|Camping is always
more fun when you have come prepared with the right kind of clothes and
equipment. Weather, length of stay and the terrain of your campsite
will determine what and how much personal and troop equipment you will
Remember the right kind of clothes for every child make all the difference between having fun and being miserable on a camping trip. Of course, in cool weather the girls are likely to be observant of adequate dress, but all too often they are not prepared for our usual hot weather. The following items are always necessary for everyone on every campout.
Shoes: In parks and in campgrounds that are free of rocks, tennis shoes are fine. If you are hiking in rocky places or wading in water, tennis shoes are a must. In rough terrain, well-broken-in oxfords or boots are necessary to protect feet from bruises. Canvas shoes do not have heavy enough soles, nor do they have protection for the instep.
Socks: Socks are required to prevent blisters. For hiking it is preferable to wear heavy (wool if possible) socks. Socks should be in good repair -- if they are frayed at the heel or toe, the wear will soon be on the bare foot. Wool socks don't feel any warmer in summer, and protect much better than any other kind of socks.
Hat: The head and neck are the most critical portion of the body for regulation of body temperature. The brain receives 20 percent of the body's blood supply and 25 percent of it's oxygen and can radiate a great deal of heat to the surrounding area. If your head and neck are cold, you will shiver; if your head and neck are overheated in the hot sun, you can become dizzy and possibly suffer heat stroke. In cold weather, wear a hat for warmth and in hot weather, wear a hat for protection from heat. A bandana knotted at the four corners and repeatedly soaked in water provides "air conditioning" for a hot head.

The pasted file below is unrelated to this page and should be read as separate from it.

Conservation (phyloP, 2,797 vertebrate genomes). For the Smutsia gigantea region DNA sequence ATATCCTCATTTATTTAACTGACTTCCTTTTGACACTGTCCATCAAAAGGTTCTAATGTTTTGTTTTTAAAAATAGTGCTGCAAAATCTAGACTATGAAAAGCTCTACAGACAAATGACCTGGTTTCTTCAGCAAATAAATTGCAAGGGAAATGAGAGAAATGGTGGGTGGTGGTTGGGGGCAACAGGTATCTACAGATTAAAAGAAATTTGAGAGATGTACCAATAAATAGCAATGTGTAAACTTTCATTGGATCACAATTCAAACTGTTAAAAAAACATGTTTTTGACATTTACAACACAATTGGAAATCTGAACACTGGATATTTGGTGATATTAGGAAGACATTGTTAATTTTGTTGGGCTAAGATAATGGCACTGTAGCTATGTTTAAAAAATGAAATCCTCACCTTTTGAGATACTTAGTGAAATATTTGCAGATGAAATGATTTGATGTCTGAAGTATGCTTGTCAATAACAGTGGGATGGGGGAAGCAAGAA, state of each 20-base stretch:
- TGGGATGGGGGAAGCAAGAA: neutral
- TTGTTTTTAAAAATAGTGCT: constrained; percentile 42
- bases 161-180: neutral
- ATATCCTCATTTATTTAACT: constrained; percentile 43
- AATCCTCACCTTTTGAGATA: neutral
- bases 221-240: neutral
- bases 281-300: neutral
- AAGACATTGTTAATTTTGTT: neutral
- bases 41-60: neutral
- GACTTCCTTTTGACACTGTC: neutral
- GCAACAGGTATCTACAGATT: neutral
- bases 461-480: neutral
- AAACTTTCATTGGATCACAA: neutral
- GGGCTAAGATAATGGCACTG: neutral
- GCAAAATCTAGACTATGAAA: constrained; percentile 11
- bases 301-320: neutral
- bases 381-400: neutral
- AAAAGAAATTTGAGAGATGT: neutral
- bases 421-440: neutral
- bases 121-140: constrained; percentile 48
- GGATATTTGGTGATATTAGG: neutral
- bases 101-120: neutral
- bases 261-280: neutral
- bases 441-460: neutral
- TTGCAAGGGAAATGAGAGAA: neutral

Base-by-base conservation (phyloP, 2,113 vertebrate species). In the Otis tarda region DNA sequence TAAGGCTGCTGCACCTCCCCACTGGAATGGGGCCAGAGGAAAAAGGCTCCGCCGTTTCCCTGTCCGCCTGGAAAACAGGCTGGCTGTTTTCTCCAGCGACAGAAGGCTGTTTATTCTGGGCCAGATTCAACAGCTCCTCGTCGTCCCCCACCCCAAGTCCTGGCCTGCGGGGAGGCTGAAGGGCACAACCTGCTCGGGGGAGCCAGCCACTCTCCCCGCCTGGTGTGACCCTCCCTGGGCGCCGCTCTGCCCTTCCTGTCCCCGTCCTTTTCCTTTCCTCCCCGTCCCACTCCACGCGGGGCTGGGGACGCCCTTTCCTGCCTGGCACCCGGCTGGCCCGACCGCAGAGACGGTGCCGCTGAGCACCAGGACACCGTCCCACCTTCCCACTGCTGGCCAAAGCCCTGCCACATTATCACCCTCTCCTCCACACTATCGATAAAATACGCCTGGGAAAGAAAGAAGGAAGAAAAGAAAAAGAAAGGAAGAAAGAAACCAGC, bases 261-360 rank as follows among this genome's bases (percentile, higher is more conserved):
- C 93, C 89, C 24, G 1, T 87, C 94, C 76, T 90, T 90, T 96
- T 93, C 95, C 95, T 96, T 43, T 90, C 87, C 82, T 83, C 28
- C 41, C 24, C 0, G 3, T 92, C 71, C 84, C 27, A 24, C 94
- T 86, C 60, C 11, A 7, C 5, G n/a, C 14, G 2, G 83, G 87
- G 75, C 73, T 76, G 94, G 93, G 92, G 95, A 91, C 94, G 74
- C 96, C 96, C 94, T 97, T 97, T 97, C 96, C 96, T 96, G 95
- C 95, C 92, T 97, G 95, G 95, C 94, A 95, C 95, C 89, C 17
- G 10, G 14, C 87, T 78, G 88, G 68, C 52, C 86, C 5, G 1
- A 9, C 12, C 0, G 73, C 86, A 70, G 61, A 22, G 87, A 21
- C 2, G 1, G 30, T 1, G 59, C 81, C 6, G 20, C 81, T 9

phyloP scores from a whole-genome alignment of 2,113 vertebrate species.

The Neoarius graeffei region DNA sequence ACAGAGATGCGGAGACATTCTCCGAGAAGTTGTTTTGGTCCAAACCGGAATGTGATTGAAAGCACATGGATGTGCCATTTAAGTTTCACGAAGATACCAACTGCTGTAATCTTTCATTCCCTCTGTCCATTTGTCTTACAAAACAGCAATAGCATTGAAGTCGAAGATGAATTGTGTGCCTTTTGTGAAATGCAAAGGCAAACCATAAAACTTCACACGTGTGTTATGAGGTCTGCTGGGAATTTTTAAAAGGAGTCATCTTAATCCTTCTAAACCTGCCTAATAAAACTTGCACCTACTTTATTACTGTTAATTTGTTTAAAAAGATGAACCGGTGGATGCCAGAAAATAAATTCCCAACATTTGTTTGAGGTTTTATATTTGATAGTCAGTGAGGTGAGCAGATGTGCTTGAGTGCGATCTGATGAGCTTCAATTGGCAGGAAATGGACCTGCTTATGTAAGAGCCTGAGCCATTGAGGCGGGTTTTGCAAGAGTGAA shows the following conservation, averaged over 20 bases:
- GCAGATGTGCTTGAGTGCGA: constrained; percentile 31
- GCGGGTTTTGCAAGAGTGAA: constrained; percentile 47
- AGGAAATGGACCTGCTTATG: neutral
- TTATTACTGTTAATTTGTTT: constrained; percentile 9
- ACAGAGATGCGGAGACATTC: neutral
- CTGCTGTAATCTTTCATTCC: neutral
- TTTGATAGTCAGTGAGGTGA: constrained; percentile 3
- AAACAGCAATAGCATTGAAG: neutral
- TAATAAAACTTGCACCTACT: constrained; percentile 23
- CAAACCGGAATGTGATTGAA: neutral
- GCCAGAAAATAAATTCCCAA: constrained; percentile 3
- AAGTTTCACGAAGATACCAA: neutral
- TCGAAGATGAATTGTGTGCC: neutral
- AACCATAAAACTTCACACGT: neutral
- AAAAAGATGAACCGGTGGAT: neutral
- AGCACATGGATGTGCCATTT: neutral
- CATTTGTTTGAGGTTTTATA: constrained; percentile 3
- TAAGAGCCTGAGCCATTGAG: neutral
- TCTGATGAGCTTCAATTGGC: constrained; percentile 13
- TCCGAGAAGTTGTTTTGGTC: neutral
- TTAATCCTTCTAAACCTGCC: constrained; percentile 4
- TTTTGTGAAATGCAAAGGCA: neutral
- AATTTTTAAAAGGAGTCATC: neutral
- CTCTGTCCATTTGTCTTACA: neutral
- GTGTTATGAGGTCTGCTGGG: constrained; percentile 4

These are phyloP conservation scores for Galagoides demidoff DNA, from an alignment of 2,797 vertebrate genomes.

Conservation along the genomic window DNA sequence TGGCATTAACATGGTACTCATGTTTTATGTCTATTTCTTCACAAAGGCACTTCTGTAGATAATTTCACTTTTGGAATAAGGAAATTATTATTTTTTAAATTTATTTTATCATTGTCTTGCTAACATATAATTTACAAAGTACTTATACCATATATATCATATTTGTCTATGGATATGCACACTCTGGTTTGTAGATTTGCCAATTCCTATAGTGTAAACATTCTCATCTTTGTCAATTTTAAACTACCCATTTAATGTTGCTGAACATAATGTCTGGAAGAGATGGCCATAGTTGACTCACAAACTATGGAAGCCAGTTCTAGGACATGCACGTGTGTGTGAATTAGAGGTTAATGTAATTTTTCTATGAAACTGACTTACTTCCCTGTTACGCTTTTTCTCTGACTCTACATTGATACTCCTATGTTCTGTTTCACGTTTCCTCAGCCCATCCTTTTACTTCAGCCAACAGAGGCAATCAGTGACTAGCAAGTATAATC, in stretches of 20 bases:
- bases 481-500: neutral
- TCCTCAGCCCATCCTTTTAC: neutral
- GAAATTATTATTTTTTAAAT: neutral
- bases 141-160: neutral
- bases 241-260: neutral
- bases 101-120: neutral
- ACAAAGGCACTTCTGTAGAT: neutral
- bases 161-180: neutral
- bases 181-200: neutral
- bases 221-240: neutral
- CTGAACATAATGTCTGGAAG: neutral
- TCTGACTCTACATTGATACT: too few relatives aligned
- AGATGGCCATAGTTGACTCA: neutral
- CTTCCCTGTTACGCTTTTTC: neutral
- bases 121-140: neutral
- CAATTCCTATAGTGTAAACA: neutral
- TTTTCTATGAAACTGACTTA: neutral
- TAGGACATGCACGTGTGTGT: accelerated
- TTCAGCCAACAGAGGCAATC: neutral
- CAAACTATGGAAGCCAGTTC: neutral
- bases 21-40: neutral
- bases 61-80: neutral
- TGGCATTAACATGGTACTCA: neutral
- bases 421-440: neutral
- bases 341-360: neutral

Pants: In cleared areas or trails where bugs are not a problem, shorts are fine. In brushy country, or where bugs are plentiful, jeans or long pants will prevent scratched or chewed legs. At high altitudes or near water, sunburn may be a problem and legs may need to be covered for protection from the sun. (Nettles are innocent-looking plants found near water -- they will leave you with an unpleasant reminder that you brushed against them.)
Shirts: Always wear shirts with sleeves; sunburn prevention is one of the most important reasons. The shoulders and neck are much more easily burned than the legs. In brush country, or where there are plenty of bugs, long sleeves may be necessary.
Pack everything but your sack lunch, whistle, permission slip and camera in your sleeping bag or you may carry your sleeping back in its own bag and pack your gear in a small stuff bag. Mark all equipment clearly.